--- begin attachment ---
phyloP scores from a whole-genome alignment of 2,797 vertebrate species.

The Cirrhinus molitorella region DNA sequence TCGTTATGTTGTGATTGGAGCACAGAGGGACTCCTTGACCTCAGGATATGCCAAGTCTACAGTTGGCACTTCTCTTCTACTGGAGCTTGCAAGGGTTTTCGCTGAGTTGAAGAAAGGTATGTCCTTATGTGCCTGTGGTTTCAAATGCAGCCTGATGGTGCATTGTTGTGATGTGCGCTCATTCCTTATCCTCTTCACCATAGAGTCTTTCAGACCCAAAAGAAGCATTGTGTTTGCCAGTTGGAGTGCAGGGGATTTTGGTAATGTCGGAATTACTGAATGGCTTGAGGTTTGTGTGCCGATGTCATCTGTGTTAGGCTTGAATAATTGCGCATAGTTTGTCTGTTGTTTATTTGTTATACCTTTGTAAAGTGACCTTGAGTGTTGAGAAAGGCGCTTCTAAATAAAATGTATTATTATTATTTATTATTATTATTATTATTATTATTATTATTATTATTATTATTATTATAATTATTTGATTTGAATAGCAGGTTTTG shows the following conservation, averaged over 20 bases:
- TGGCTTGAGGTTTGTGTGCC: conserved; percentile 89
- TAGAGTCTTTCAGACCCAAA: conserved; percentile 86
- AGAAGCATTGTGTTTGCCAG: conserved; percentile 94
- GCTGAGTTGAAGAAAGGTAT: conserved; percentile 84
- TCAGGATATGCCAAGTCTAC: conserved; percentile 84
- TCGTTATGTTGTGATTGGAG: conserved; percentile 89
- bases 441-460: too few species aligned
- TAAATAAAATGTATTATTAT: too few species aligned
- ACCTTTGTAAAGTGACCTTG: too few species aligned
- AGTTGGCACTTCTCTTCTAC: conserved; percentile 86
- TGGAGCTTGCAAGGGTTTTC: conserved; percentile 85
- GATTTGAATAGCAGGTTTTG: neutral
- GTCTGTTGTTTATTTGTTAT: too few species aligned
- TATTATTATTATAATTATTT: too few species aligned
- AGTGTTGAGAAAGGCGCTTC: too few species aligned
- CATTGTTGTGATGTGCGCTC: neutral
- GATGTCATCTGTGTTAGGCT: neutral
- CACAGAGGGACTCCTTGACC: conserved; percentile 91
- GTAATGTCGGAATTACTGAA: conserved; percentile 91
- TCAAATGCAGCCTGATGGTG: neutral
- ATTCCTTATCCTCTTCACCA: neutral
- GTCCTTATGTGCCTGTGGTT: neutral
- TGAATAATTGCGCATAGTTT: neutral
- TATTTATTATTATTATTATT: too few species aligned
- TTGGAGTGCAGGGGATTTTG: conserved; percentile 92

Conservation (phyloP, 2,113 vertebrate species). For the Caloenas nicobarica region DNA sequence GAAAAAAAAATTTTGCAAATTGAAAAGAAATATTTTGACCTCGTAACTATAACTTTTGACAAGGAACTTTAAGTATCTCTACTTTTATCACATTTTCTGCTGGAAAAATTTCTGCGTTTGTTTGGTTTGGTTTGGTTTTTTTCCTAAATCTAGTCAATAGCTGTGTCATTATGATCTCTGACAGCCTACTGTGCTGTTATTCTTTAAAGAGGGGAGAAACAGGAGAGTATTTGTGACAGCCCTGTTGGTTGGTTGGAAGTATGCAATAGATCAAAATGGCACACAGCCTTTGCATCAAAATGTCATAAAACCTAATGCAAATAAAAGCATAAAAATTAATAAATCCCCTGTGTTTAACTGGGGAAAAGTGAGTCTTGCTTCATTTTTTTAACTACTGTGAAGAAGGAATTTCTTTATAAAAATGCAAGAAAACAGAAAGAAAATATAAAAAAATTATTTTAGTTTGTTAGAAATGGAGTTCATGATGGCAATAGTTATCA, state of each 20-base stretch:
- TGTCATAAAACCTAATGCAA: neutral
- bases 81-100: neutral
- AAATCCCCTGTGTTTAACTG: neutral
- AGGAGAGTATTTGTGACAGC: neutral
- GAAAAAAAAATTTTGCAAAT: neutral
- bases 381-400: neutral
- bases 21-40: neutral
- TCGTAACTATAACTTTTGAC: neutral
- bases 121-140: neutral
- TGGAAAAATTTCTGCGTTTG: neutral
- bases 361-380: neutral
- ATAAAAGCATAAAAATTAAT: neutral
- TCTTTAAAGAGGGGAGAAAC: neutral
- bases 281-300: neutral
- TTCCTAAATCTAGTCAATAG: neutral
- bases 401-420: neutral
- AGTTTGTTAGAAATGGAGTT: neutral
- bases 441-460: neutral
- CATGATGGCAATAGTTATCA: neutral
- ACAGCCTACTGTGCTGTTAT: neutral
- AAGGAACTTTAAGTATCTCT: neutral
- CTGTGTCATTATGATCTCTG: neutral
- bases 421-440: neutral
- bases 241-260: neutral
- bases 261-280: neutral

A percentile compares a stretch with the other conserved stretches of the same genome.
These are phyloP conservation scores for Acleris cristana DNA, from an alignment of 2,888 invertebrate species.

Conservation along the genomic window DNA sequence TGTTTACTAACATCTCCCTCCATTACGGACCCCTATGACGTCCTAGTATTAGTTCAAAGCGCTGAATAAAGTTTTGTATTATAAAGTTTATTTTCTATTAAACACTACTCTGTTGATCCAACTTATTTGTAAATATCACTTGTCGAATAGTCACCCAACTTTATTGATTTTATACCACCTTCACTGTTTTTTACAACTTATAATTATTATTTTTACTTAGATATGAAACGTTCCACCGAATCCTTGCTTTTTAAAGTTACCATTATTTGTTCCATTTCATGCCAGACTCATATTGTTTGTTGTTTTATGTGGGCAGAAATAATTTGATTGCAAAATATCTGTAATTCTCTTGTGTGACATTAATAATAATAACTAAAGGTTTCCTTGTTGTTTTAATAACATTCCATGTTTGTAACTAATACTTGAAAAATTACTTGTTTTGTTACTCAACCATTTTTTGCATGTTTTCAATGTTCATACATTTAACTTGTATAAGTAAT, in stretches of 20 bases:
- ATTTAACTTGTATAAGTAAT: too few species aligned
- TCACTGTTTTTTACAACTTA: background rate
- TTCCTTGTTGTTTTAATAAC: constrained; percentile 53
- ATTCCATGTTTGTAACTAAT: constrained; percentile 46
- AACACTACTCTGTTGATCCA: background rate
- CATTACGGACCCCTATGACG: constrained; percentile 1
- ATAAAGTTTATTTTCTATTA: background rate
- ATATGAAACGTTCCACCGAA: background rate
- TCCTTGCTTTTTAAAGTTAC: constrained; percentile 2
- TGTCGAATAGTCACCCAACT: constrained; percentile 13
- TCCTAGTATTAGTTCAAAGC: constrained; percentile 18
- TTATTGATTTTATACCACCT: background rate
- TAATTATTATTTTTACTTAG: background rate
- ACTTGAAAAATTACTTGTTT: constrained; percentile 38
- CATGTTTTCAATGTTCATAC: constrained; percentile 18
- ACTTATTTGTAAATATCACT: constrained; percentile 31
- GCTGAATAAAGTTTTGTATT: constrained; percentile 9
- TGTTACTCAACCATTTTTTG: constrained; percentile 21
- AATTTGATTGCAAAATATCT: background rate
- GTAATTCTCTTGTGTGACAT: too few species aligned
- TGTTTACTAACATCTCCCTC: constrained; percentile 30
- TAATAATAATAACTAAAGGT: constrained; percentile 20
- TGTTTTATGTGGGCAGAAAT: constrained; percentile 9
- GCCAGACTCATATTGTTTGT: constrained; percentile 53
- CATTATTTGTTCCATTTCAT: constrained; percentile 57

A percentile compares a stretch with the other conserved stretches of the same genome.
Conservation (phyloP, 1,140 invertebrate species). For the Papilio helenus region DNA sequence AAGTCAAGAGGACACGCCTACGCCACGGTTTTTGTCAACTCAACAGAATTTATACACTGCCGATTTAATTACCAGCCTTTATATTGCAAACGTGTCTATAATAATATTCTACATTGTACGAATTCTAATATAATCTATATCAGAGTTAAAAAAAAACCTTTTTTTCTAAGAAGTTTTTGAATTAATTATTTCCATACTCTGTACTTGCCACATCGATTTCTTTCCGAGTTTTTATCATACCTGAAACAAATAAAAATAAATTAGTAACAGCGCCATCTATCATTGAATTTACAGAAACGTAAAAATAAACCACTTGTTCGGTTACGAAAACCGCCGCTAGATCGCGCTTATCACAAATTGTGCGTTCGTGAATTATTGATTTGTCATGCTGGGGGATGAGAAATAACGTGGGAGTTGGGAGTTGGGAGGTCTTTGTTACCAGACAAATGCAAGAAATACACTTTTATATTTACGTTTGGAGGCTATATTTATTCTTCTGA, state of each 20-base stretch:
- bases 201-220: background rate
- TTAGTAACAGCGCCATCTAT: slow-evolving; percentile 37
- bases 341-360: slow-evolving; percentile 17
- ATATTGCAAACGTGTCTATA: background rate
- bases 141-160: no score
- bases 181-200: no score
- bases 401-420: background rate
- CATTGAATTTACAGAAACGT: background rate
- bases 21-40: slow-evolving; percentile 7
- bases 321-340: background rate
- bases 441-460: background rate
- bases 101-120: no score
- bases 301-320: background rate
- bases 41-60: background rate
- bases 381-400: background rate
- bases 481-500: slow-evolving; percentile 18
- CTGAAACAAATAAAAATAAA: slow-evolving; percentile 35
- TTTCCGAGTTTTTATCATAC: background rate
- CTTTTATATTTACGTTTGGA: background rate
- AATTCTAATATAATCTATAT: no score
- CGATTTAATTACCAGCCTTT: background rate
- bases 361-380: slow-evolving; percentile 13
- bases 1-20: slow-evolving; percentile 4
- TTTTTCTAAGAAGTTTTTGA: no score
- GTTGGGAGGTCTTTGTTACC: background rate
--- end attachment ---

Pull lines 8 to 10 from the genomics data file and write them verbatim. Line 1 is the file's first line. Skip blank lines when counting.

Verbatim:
- TCGTTATGTTGTGATTGGAG: conserved; percentile 89
- bases 441-460: too few species aligned
- TAAATAAAATGTATTATTAT: too few species aligned